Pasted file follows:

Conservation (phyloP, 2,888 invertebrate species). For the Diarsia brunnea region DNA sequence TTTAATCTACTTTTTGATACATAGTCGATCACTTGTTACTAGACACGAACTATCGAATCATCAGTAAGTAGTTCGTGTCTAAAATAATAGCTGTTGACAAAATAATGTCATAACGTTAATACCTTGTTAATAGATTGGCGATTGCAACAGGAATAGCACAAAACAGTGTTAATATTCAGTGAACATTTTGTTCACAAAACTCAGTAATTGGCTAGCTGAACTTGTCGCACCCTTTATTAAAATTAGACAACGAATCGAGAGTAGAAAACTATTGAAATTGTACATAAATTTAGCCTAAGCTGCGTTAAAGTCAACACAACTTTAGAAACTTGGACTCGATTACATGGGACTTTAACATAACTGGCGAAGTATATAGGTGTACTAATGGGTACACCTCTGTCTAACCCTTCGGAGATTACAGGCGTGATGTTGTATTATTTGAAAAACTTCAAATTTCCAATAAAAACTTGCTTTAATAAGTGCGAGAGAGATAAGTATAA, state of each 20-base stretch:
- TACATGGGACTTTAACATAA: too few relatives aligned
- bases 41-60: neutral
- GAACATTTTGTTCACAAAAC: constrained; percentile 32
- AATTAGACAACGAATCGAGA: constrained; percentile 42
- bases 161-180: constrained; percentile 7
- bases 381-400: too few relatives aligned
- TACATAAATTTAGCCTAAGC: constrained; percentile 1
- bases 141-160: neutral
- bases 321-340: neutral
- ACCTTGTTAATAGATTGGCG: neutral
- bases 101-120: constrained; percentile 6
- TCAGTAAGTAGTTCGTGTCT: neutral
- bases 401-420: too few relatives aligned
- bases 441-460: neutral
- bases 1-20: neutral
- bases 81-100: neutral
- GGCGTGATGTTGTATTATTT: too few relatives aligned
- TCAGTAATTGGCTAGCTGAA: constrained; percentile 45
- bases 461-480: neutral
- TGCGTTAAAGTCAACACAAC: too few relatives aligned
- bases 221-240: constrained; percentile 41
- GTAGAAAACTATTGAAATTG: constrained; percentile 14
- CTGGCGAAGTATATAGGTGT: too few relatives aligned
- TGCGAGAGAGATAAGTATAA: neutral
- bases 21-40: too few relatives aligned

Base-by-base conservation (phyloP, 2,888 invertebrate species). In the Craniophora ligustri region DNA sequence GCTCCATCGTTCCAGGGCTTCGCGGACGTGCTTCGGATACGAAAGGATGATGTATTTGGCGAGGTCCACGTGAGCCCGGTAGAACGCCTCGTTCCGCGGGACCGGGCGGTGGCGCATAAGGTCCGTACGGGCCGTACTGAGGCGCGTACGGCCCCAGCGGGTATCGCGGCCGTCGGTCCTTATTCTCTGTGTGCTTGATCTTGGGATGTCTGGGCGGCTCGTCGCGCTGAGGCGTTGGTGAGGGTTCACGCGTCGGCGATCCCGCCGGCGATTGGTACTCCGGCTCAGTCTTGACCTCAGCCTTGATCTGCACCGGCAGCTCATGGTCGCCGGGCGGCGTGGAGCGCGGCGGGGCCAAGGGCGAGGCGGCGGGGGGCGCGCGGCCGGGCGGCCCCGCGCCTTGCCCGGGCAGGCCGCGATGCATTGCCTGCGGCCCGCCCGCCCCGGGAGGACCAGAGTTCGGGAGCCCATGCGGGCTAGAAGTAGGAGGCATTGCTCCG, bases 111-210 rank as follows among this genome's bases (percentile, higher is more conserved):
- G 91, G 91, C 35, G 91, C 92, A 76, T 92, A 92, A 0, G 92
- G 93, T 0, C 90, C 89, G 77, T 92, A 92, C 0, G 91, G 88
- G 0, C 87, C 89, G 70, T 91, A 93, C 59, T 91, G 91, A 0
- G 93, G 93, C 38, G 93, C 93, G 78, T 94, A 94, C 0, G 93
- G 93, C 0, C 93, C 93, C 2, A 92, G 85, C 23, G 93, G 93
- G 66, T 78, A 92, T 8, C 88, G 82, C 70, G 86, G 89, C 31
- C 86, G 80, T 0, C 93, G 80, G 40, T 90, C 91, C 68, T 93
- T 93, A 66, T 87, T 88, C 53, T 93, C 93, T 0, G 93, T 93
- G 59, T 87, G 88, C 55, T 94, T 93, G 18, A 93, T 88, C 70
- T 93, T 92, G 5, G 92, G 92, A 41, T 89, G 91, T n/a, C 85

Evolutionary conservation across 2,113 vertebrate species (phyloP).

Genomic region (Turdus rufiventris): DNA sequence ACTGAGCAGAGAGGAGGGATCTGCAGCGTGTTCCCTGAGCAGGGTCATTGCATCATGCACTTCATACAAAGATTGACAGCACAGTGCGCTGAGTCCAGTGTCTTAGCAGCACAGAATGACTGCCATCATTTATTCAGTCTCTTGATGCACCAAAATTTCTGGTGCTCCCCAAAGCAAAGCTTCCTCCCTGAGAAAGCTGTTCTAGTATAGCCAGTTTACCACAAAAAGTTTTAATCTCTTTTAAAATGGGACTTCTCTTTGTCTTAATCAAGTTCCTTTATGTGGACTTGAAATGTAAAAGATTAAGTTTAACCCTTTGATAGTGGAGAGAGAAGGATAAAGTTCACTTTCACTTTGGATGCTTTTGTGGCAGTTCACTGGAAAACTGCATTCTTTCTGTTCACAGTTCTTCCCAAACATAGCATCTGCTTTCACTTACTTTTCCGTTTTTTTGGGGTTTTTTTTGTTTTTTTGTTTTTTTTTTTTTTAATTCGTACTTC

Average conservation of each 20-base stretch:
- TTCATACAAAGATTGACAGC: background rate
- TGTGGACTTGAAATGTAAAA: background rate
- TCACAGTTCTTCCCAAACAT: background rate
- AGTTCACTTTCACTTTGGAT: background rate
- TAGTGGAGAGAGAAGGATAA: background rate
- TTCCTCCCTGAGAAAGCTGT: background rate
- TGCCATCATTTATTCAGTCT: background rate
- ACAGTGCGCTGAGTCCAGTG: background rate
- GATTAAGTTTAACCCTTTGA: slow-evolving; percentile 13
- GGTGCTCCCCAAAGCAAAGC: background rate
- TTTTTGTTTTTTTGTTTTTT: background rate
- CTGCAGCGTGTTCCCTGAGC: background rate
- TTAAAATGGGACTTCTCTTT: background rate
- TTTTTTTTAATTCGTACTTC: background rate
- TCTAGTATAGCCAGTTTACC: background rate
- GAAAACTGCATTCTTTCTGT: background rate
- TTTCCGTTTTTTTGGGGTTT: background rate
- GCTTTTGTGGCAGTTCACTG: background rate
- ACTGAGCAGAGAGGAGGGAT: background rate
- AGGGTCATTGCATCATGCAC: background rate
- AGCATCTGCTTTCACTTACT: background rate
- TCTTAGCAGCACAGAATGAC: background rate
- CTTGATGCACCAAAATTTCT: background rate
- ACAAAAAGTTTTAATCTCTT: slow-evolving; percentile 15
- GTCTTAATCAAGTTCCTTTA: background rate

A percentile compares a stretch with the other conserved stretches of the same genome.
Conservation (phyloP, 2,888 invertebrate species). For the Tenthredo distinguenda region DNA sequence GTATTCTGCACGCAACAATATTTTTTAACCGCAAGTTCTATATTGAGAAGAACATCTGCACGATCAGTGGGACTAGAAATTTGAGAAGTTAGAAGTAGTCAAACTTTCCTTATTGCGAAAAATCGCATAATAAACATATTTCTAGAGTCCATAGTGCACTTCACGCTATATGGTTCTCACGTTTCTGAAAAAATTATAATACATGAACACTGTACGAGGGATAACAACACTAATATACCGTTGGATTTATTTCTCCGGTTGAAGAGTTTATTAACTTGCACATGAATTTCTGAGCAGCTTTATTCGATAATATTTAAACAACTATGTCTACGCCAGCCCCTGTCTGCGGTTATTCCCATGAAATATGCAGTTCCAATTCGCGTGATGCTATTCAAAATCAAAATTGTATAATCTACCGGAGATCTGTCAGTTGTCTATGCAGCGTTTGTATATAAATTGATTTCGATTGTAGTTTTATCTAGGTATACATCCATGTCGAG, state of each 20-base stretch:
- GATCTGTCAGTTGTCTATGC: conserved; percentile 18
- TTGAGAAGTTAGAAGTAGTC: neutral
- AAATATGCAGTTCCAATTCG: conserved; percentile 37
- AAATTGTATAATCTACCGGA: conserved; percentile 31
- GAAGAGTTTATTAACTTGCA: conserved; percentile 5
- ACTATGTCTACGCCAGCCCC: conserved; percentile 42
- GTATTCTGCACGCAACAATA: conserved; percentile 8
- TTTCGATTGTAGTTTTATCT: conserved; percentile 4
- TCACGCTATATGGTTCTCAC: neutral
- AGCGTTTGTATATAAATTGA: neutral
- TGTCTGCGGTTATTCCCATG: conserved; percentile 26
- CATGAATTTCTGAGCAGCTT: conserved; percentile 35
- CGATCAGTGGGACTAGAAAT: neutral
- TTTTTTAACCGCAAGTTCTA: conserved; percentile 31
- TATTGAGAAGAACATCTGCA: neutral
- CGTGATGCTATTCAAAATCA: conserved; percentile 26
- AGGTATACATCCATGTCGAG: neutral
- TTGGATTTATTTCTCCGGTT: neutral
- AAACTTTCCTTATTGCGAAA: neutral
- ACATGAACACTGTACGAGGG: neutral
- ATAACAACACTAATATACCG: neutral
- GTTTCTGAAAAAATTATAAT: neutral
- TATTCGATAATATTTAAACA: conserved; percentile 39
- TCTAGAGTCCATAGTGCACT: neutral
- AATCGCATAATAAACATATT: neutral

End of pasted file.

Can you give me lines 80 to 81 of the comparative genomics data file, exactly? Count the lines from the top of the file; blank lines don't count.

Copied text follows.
- CGATCAGTGGGACTAGAAAT: neutral
- TTTTTTAACCGCAAGTTCTA: conserved; percentile 31